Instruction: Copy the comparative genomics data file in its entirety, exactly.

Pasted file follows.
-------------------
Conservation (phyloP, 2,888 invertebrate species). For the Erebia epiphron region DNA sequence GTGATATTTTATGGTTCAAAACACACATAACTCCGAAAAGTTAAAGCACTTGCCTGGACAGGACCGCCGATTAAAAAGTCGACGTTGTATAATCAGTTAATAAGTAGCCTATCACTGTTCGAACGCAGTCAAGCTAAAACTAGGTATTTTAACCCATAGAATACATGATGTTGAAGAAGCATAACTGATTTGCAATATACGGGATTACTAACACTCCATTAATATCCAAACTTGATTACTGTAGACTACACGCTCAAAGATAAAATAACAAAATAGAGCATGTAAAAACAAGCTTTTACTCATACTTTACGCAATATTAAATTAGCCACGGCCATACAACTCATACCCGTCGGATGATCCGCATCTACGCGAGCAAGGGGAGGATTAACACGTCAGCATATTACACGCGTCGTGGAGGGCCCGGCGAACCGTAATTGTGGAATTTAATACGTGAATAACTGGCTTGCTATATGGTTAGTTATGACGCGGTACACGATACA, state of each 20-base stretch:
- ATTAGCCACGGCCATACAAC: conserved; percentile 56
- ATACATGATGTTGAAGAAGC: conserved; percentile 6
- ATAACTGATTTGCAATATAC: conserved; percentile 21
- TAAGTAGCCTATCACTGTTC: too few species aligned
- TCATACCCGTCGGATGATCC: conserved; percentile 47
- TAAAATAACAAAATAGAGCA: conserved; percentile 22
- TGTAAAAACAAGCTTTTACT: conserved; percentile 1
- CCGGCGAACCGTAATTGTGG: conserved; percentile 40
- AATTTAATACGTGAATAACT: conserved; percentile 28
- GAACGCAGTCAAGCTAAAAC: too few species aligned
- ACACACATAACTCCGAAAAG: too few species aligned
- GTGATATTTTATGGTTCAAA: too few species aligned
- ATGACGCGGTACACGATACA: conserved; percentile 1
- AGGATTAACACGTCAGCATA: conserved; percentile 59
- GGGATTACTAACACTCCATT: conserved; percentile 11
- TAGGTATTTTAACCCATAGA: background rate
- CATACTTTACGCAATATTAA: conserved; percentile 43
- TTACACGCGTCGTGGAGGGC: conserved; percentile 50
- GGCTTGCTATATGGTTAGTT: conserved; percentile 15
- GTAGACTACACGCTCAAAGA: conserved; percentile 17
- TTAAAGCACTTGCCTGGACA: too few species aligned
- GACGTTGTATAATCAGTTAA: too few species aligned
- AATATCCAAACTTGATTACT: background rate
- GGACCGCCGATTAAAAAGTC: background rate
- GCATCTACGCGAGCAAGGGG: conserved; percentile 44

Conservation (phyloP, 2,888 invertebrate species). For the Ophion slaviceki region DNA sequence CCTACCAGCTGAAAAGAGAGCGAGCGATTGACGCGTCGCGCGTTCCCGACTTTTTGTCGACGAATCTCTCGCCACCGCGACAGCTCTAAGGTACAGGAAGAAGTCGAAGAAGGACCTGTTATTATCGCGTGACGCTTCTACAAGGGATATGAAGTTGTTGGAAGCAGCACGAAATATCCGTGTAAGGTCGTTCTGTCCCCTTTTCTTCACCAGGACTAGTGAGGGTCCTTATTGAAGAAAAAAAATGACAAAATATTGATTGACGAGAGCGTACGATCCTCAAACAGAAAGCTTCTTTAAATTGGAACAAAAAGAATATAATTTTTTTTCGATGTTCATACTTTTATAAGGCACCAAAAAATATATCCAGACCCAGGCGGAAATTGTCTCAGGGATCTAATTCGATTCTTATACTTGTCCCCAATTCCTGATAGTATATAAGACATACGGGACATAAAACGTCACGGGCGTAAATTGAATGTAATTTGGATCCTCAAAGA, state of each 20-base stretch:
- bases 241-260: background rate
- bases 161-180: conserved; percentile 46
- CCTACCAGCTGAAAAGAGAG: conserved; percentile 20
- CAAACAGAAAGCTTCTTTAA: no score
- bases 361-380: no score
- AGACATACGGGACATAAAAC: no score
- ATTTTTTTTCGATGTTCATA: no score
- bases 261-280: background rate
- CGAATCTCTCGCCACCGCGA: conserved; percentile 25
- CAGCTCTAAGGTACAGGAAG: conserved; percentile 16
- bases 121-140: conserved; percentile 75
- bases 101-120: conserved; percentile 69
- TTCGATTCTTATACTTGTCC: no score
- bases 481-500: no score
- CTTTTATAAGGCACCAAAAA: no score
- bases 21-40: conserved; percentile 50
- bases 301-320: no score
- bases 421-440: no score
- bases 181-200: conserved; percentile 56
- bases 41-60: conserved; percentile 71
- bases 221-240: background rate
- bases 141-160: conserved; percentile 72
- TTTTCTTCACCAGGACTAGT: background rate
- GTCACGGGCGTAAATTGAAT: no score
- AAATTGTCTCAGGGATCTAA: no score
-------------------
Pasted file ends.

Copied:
Conservation (phyloP, 2,888 invertebrate species). For the Erebia epiphron region DNA sequence GTGATATTTTATGGTTCAAAACACACATAACTCCGAAAAGTTAAAGCACTTGCCTGGACAGGACCGCCGATTAAAAAGTCGACGTTGTATAATCAGTTAATAAGTAGCCTATCACTGTTCGAACGCAGTCAAGCTAAAACTAGGTATTTTAACCCATAGAATACATGATGTTGAAGAAGCATAACTGATTTGCAATATACGGGATTACTAACACTCCATTAATATCCAAACTTGATTACTGTAGACTACACGCTCAAAGATAAAATAACAAAATAGAGCATGTAAAAACAAGCTTTTACTCATACTTTACGCAATATTAAATTAGCCACGGCCATACAACTCATACCCGTCGGATGATCCGCATCTACGCGAGCAAGGGGAGGATTAACACGTCAGCATATTACACGCGTCGTGGAGGGCCCGGCGAACCGTAATTGTGGAATTTAATACGTGAATAACTGGCTTGCTATATGGTTAGTTATGACGCGGTACACGATACA, state of each 20-base stretch:
- ATTAGCCACGGCCATACAAC: conserved; percentile 56
- ATACATGATGTTGAAGAAGC: conserved; percentile 6
- ATAACTGATTTGCAATATAC: conserved; percentile 21
- TAAGTAGCCTATCACTGTTC: too few species aligned
- TCATACCCGTCGGATGATCC: conserved; percentile 47
- TAAAATAACAAAATAGAGCA: conserved; percentile 22
- TGTAAAAACAAGCTTTTACT: conserved; percentile 1
- CCGGCGAACCGTAATTGTGG: conserved; percentile 40
- AATTTAATACGTGAATAACT: conserved; percentile 28
- GAACGCAGTCAAGCTAAAAC: too few species aligned
- ACACACATAACTCCGAAAAG: too few species aligned
- GTGATATTTTATGGTTCAAA: too few species aligned
- ATGACGCGGTACACGATACA: conserved; percentile 1
- AGGATTAACACGTCAGCATA: conserved; percentile 59
- GGGATTACTAACACTCCATT: conserved; percentile 11
- TAGGTATTTTAACCCATAGA: background rate
- CATACTTTACGCAATATTAA: conserved; percentile 43
- TTACACGCGTCGTGGAGGGC: conserved; percentile 50
- GGCTTGCTATATGGTTAGTT: conserved; percentile 15
- GTAGACTACACGCTCAAAGA: conserved; percentile 17
- TTAAAGCACTTGCCTGGACA: too few species aligned
- GACGTTGTATAATCAGTTAA: too few species aligned
- AATATCCAAACTTGATTACT: background rate
- GGACCGCCGATTAAAAAGTC: background rate
- GCATCTACGCGAGCAAGGGG: conserved; percentile 44

Conservation (phyloP, 2,888 invertebrate species). For the Ophion slaviceki region DNA sequence CCTACCAGCTGAAAAGAGAGCGAGCGATTGACGCGTCGCGCGTTCCCGACTTTTTGTCGACGAATCTCTCGCCACCGCGACAGCTCTAAGGTACAGGAAGAAGTCGAAGAAGGACCTGTTATTATCGCGTGACGCTTCTACAAGGGATATGAAGTTGTTGGAAGCAGCACGAAATATCCGTGTAAGGTCGTTCTGTCCCCTTTTCTTCACCAGGACTAGTGAGGGTCCTTATTGAAGAAAAAAAATGACAAAATATTGATTGACGAGAGCGTACGATCCTCAAACAGAAAGCTTCTTTAAATTGGAACAAAAAGAATATAATTTTTTTTCGATGTTCATACTTTTATAAGGCACCAAAAAATATATCCAGACCCAGGCGGAAATTGTCTCAGGGATCTAATTCGATTCTTATACTTGTCCCCAATTCCTGATAGTATATAAGACATACGGGACATAAAACGTCACGGGCGTAAATTGAATGTAATTTGGATCCTCAAAGA, state of each 20-base stretch:
- bases 241-260: background rate
- bases 161-180: conserved; percentile 46
- CCTACCAGCTGAAAAGAGAG: conserved; percentile 20
- CAAACAGAAAGCTTCTTTAA: no score
- bases 361-380: no score
- AGACATACGGGACATAAAAC: no score
- ATTTTTTTTCGATGTTCATA: no score
- bases 261-280: background rate
- CGAATCTCTCGCCACCGCGA: conserved; percentile 25
- CAGCTCTAAGGTACAGGAAG: conserved; percentile 16
- bases 121-140: conserved; percentile 75
- bases 101-120: conserved; percentile 69
- TTCGATTCTTATACTTGTCC: no score
- bases 481-500: no score
- CTTTTATAAGGCACCAAAAA: no score
- bases 21-40: conserved; percentile 50
- bases 301-320: no score
- bases 421-440: no score
- bases 181-200: conserved; percentile 56
- bases 41-60: conserved; percentile 71
- bases 221-240: background rate
- bases 141-160: conserved; percentile 72
- TTTTCTTCACCAGGACTAGT: background rate
- GTCACGGGCGTAAATTGAAT: no score
- AAATTGTCTCAGGGATCTAA: no score